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If you act quickly enough, you can sometimes stop psychosis before it even really grabs a toehold.

First episodes of psychotic mental illnesses, like bipolar disorder, major depression and schizophrenia often occur during adolescence or early adulthood.1

When people initiate psychosis treatment before full onset, in the pre-illness or prodromal phase, the prognosis is much better. In some cases, early intervention can stop the progression of psychosis before it gets to the acute or full symptomatic phase.

Unfortunately, loved ones often misinterpret the early warning signs of psychosis as typical emotional and behavioral changes of adolescence and early adulthood and so miss a valuable opportunity to really help.

Read on to learn how to identify psychosis in the prodromal stage and to learn why early intervention is so important.

What Is Psychosis?

  • Psychosis is a disruption in brain function that results in a loss of contact with reality.
  • Psychosis can occur as a syndrome within mental illnesses such as schizophrenia, schizoaffective disorder, delusional disorder, brief psychotic disorder, bipolar disorder and major depression. Drugs and certain physical illnesses can also cause psychosis.
  • The primary symptoms of psychosis are delusions, hallucinations and disorganized thoughts, speech or behaviors2

The Importance of Early Intervention and Treatment for Psychotic Mental Illness

  • At some point in life, about three people in a hundred are going to experience a disorienting and scary first episode of psychosis.
  • Unfortunately, few people initiate treatment soon enough – at the point where treatment can do the most preventative good.

Psychosis always requires professional treatment so there is no point in waiting to see if things get better on their own. Without treatment symptoms will likely worsen, and the earlier you initiate treatment the better the ultimate prognosis – in fact, in some cases, early intervention not only reduces the severity of a psychotic episode it stops symptoms entirely so that full psychosis never occurs. 3

Early psychosis intervention can help a person avoid or minimize many of the consequences of untreated psychosis, such as:

  • An increased risk of depression and anxiety – psychotic symptoms can cause a great deal of worry, a loss of social support systems, increased drug and alcohol abuse, a loss of functioning and other behaviors that up a person’s risk for secondary mental illnesses
  • A loss of self confidence and self esteem
  • An increased risk to develop a substance abuse problem (from self-medication with drugs or alcohol)
  • An increased risk of self harm and suicide
  • Decreased ability to function on the job or at school
  • Disrupted social relationships 4

How to Spot Psychosis in the Prodromal Stage

Most people will go through a prodromal stage prior to a first onset of psychosis. This prodromal stage can vary in length but typically lasts for several months. During the prodromal stage, a person will start to experience subtle and gradually worsening symptoms.

If you initiate treatment in the prodromal stage you can stop things before they reach the acute psychosis phase. Without intervention, a person in the prodromal phase will eventually progress to acute psychosis and experience symptoms that are severe enough to disrupt the ability to function on a day to day basis.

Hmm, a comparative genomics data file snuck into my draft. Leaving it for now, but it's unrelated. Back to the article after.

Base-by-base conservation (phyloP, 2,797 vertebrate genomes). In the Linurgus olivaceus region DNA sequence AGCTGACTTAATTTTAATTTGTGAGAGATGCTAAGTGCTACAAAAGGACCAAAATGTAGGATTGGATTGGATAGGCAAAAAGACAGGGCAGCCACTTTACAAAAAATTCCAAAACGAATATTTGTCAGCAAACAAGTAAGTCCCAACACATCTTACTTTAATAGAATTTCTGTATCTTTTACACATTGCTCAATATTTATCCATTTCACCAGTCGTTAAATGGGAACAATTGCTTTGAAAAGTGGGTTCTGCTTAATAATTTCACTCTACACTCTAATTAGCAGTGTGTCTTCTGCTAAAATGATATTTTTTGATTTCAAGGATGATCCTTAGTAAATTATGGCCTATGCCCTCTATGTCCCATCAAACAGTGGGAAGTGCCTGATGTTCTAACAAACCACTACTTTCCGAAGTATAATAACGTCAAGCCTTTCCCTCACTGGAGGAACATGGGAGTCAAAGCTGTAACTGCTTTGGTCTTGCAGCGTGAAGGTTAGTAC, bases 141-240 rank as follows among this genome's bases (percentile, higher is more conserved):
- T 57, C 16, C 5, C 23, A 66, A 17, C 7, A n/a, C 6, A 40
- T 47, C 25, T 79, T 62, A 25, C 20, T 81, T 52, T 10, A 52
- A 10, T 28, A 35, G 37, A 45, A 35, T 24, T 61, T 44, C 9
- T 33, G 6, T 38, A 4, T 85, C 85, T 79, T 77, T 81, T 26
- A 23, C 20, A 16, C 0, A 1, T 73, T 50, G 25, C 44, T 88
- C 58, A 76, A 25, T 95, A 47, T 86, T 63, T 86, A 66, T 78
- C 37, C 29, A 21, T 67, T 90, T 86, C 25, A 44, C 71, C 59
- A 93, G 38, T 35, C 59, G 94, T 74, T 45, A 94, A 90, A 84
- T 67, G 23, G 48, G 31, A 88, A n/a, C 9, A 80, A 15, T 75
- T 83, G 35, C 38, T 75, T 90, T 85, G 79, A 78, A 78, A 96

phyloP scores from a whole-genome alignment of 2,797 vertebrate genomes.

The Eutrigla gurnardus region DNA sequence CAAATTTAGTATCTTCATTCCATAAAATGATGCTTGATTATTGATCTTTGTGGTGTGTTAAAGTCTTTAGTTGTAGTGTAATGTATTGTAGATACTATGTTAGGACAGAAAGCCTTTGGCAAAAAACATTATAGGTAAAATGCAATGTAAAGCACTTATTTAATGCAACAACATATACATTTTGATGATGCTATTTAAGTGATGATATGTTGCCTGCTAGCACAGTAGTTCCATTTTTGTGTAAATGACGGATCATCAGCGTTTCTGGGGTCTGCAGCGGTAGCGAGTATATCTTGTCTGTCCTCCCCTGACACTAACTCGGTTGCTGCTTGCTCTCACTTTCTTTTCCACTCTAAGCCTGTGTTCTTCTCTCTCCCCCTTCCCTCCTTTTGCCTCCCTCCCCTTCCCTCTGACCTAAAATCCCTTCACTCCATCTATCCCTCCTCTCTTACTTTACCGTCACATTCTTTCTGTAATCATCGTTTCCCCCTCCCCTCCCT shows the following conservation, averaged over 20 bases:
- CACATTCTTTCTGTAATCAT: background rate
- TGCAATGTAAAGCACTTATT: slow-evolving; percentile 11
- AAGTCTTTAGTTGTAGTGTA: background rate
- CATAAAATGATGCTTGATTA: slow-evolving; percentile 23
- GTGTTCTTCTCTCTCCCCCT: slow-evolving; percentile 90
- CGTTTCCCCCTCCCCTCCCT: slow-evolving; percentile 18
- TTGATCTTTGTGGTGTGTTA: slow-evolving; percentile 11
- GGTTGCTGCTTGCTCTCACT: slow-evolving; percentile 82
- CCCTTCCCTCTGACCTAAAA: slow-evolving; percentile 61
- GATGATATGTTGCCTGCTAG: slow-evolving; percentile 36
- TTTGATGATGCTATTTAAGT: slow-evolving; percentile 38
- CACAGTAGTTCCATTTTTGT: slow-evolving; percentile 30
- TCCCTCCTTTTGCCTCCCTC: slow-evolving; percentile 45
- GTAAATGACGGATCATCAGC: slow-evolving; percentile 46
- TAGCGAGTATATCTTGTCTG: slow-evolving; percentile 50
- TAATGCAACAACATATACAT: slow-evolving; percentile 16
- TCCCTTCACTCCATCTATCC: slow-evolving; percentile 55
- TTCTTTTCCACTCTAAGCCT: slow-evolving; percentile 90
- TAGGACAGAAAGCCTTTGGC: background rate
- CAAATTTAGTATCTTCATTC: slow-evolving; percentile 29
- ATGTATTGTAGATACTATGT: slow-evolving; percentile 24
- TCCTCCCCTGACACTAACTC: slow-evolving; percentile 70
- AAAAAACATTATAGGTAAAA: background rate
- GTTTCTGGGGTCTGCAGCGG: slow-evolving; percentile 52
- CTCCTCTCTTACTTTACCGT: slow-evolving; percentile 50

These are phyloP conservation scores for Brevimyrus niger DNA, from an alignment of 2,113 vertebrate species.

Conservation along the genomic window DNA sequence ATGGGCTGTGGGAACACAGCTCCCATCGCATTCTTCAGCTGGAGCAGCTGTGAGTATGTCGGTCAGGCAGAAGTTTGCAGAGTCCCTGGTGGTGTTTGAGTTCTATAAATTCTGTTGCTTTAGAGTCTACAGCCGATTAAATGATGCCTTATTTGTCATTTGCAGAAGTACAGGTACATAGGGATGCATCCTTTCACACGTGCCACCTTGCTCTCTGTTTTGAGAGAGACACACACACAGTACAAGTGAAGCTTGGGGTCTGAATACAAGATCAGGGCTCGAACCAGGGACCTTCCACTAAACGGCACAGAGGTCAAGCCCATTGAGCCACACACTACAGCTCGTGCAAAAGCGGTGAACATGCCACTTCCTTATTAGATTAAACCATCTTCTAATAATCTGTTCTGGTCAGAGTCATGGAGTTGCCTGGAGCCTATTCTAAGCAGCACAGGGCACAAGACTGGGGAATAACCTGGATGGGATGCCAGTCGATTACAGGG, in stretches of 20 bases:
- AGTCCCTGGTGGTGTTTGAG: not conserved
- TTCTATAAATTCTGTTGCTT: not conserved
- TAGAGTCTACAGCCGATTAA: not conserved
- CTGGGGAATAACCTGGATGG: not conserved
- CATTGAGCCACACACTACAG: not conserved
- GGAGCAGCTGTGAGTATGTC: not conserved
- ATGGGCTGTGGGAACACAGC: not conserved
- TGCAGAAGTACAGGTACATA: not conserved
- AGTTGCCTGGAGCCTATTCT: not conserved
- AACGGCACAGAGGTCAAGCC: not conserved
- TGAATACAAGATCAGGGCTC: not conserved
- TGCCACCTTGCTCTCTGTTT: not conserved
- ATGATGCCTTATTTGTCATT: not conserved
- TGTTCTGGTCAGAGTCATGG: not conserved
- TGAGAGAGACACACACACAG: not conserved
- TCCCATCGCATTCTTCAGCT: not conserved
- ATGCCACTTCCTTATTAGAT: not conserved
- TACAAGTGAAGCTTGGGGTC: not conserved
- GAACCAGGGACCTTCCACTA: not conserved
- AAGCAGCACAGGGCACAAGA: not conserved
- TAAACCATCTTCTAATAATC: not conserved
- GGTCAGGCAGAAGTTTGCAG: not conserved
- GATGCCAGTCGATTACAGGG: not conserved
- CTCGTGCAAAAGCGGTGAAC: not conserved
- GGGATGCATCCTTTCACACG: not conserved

The trick is in distinguishing the signs of early psychosis from the normal developmental changes of late adolescence and early adulthood.

Here’s what to look for:

1. Feeling Off or Wrong in Some Way

In the prodromal phase people often start feeling as if something there is something wrong with the way their brain is working. They may:

  • Start having trouble doing school work or on the job
  • Start feeling unusually sensitive to sounds, smells, light and touch (not like being touched by others)
  • Start feeling like they have special powers or abilities

2. Feeling Muddled or Confused

  • Having trouble paying attention or thinking clearly
  • Forgetting things or getting lost easily
  • Having trouble reading longer sentences
  • Having trouble understanding what others are saying
  • Getting mixed up when speaking or writing

3. Social Withdrawal and a Reduction in Self Care

  • Suddenly caring less about your appearance/personal hygiene
  • Withdrawing from friends and family (spending a lot of time on your own in your room, for example)

4. Behavioral Changes

  • Sleeping or eating a lot less or more than normal
  • Feeling very tired all the time
  • Not interested in activities or hobbies you used to find enjoyable

5. Fear and Anxiety

  • General fear and anxiety without apparent cause
  • Feelings of suspicion and paranoia – worrying that others are thinking badly about you or want to harm you in some way
  • Feeling fearful around people - maintaining vigilance

6. Hallucinations

  • Feeling like someone else is planting ideas in your head
  • Seeing or hearing things that aren’t real
  • Feeling like your brain is ‘tricking’ you in some way

7. Emotional Changes

  • Feeling depressed
  • Experiencing extreme mood swings5

After You Notice the Warning Signs… Then What?

Whether for yourself or for a loved one, once you spot warning signs of a problem the next step is to make an appointment for a mental health assessment from a doctor or mental health professional experienced in early psychosis identification.

Treatment for early psychosis typically consists of medication and counseling, and since the earlier you start the better the outcome, it’s important to take action as quickly as you can.

References
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Page last updated Oct 15, 2012

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